My name is Joe Li, MD, SFHM. I am a hospitalist who works at Beth Israel Deaconess Medical Center in Boston. I have the privilege of serving as the SHM president for the upcoming year. I thank each of you for entrusting me with this important role.
Given the trust you have shared with me, I think it is only fair that I tell you a little bit about myself. For the “birthers” in the crowd, your fears have been realized. I was not born in this country; I was not even born in Panama. Not only were my parents immigrants—like many of you or your ancestors—I am also an immigrant to this country.
While I live now in Boston, I did not grow up there. Like many of you, I grew up in the middle part of the country. Like our immediate past president, Jeff Wiese, MD, SFHM, I spent my formative years in Oklahoma. My parents were not poor, but they were far from wealthy. Like most of you, I grew up in middle-class America.
Although I now have a teaching appointment at Harvard Medical School, neither my parents nor I ever paid tuition at a private school. Like many of you, I received my schooling at a public university.
I completed my undergraduate and medical school studies at the University of Oklahoma, and I moved to Boston for my post-graduate training. In fact, I was the first hospitalist at Beth Israel Deaconess Medical Center in 1998.
I joined the National Association of Inpatient Physicians (now SHM) as a charter member, and what I have learned from spending time with many of you over the years is that my story is not unique—there is tremendous diversity throughout SHM, but we are held together by the shared vision of improving care for our hospitalized patients.
For those of you new to SHM, I want to make it clear that SHM is not run by the president but by its collective members. Yes, we do have an organizational structure, with an elected board of directors and an elected executive committee made up of the president-elect, the president, the immediate past president, and the CEO. This past year, I served as the president-elect and had the wonderful opportunity of working with Dr. Wiese, our immediate past president, Scott Flanders, MD, SFHM, and our CEO, Larry Wellikson, MD, SFHM.
I can tell you firsthand about the tireless work that each of these physicians puts in to serve our patients and our profession. Each is an incredible leader, and I thank them, as well as our board of directors and SHM staff members, for all the work they put in to keep our organization running smoothly. While their work is not obvious day to day, there are many others who serve our organization in an invisible role. These include our committee leaders and committee members. I also thank you for all of your hard work for SHM and for our profession.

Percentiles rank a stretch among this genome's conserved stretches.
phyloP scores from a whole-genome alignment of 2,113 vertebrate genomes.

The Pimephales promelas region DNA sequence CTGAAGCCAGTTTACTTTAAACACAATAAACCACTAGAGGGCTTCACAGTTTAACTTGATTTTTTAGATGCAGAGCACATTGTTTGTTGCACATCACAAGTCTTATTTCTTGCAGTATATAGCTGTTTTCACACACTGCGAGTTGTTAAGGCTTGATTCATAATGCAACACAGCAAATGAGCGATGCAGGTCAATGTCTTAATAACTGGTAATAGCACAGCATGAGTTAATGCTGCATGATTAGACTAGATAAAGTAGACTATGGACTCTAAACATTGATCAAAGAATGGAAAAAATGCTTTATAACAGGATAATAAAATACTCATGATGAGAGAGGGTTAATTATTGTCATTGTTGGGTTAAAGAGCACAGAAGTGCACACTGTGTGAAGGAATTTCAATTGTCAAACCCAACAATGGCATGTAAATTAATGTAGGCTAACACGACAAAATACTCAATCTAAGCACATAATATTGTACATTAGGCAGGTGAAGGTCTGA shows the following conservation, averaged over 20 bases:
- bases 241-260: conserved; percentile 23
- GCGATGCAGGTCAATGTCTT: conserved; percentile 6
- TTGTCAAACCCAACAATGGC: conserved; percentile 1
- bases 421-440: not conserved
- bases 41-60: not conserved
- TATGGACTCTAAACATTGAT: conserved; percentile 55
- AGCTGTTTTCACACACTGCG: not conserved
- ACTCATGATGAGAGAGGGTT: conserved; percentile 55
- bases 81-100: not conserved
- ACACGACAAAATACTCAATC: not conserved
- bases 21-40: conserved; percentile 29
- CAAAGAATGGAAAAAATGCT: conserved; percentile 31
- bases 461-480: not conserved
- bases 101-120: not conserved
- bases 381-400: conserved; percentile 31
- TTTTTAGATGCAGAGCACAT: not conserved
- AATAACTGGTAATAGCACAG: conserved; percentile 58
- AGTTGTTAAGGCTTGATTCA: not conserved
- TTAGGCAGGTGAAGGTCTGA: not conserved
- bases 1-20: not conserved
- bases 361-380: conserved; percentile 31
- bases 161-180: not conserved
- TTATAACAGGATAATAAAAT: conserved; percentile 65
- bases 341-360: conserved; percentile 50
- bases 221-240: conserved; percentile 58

Despite all the hard work that has been done, there is still so much to do. I am personally asking each one of you to serve HM in your own way. Being an SHM member and attending SHM meetings are ways of serving, but I challenge each of you to do more. For some of you, it could be setting an expectation that all of your hospitalists join SHM and attend SHM meetings. For others, it could be helping to organize and lead your local chapters.
There is a role for each of us in HM, and I believe strongly that if we are to improve the care of our patients, each of us must take responsibility by serving our profession. There is no role too small. Each one of us must lead in our own way.
I look forward to the opportunity this year of speaking with each of you, not only as I travel the country to the various SHM meetings and chapter events, but also through this monthly column. I hope to share with you my observations of the happenings throughout hospital medicine. I expect to see and hear remarkable work being done by hospitalists across the country in our continued effort to bring increasing healthcare value to our patients. TH
Dr. Li is president of SHM, associate professor of medicine at Harvard Medical School in Boston, and director of the hospital medicine program and associate chief of the division of general medicine and primary care at Beth Israel Deaconess Medical Center.